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Difference between Pulmonary Embolism and Heart Attack


Pulmonary embolism may lead to a heart attack, despite that they are different conditions. Pulmonary embolism refers to a blockage in a pulmonary blood vessel, whereas a blockage in your coronary artery causes a heart attack.

The most significant difference between pulmonary embolism and heart attack is that they directly affect different organs. PE affects both lungs, and Heart attack or Myocardial Infarction (MI) affects the heart. They arise due to different underlying factors and may be fatal if not treated in time.

Let’s break down the characteristics of pulmonary embolism (PE) and heart attack for your better understanding.

Comparison Table

FactorsPulmonary EmbolismHeart Attack
DefinitionBlockage of blood
vessels in the lungs
Blockage in coronary artery
SymptomsChest pain, shortness
of breath, bloody sputum
Sharp pain in chest,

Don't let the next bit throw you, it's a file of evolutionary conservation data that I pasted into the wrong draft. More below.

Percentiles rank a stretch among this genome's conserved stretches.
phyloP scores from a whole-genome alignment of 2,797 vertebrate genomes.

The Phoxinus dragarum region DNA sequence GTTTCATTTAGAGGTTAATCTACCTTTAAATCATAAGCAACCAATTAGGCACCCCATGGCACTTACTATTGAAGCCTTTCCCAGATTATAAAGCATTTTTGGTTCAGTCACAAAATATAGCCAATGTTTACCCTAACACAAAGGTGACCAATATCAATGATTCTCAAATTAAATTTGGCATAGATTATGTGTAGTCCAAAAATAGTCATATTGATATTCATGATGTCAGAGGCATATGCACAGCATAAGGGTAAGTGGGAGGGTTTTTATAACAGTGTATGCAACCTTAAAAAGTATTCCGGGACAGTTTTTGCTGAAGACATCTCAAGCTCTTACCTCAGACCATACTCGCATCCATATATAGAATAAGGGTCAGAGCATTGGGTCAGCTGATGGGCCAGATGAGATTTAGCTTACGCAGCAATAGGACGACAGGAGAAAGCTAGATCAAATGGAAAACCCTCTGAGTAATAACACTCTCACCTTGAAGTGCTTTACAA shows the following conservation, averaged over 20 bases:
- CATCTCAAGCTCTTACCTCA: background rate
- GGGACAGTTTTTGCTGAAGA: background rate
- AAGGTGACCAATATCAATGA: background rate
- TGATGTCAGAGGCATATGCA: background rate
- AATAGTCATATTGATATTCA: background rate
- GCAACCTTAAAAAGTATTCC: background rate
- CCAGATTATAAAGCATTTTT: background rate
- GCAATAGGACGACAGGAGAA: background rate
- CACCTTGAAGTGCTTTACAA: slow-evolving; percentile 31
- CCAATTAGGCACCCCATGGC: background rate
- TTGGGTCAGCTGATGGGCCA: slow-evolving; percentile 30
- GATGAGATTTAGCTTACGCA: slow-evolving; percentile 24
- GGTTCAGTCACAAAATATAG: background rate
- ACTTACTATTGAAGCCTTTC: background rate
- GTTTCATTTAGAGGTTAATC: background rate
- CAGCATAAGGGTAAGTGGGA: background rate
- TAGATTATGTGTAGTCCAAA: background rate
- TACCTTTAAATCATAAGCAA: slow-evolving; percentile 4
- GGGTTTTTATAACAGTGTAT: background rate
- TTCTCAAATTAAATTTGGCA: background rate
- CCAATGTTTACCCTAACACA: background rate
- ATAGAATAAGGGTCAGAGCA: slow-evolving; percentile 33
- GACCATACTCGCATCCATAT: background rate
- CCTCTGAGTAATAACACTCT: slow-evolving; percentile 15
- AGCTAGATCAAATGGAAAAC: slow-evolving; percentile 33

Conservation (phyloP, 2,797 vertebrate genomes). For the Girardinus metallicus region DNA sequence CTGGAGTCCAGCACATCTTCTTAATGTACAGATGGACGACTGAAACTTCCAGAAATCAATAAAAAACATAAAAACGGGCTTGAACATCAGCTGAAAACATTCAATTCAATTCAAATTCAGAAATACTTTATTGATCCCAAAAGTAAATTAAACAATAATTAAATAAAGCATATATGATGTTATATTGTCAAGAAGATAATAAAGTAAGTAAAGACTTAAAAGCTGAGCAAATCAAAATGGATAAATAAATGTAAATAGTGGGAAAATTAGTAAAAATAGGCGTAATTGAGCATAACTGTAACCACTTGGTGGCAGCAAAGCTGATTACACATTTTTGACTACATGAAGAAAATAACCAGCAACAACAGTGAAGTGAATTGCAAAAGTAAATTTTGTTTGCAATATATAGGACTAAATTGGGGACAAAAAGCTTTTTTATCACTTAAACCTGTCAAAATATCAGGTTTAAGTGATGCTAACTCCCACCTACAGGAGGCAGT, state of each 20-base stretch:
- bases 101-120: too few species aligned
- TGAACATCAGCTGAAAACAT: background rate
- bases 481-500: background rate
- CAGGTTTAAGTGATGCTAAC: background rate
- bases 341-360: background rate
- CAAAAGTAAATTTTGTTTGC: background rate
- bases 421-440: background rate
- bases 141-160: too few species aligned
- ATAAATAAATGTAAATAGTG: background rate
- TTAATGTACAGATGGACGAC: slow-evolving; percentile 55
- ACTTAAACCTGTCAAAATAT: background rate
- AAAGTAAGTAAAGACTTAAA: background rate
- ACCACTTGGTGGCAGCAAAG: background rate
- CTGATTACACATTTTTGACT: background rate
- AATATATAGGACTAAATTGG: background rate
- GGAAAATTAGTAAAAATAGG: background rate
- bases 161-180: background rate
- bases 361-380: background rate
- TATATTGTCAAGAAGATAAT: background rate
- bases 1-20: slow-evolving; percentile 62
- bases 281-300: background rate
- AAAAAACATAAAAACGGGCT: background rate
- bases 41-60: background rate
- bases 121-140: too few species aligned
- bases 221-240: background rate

and lightheadedness
CausesDeep vein thrombosisSedentary lifestyle,
and high-cholesterol food
Risk FactorsCardiac issues, pregnancy,
birth control, blood clot
>50 years, chain-smoking,
unhealthy eating, HTN, etc.
DiagnosisBlood tests, lung scan,
pulmonary angiogram
EKG, ECG, blood tests
PreventionImproved physical activityHealthy diet and lifestyle

What is Pulmonary Embolism?

Embolism refers to the blockage in an artery or vein. Thus, pulmonary embolism means the presence of a blocking mass, typically a blood clot, in the blood vessels.

Pulmonary embolism is an obstruction in pulmonary arteries in your lungs. Often it is caused by blood clots that travel towards the lungs from deep vein thrombosis in the legs or from another vein in the body.

The blood clot in the artery restricts blood, plasma and oxygen flow to the lungs and can be life-threatening.

Considering the connection between deep vein thrombosis and pulmonary embolism, preventing the former can help alleviate the chances of the latter. If not treated in time, pulmonary embolism may lead to lung damage, heart attack, and even death.

It is important not to ignore the signs and symptoms of pulmonary embolism and diagnose it in time to prevent further damage to the vital organs.


Symptoms of Pulmonary Embolism

The symptoms of PE in one patient may be distinct from another as they vary significantly depending on the size of the clot and previous medical history. However, there are a few signs that may represent pulmonary embolism.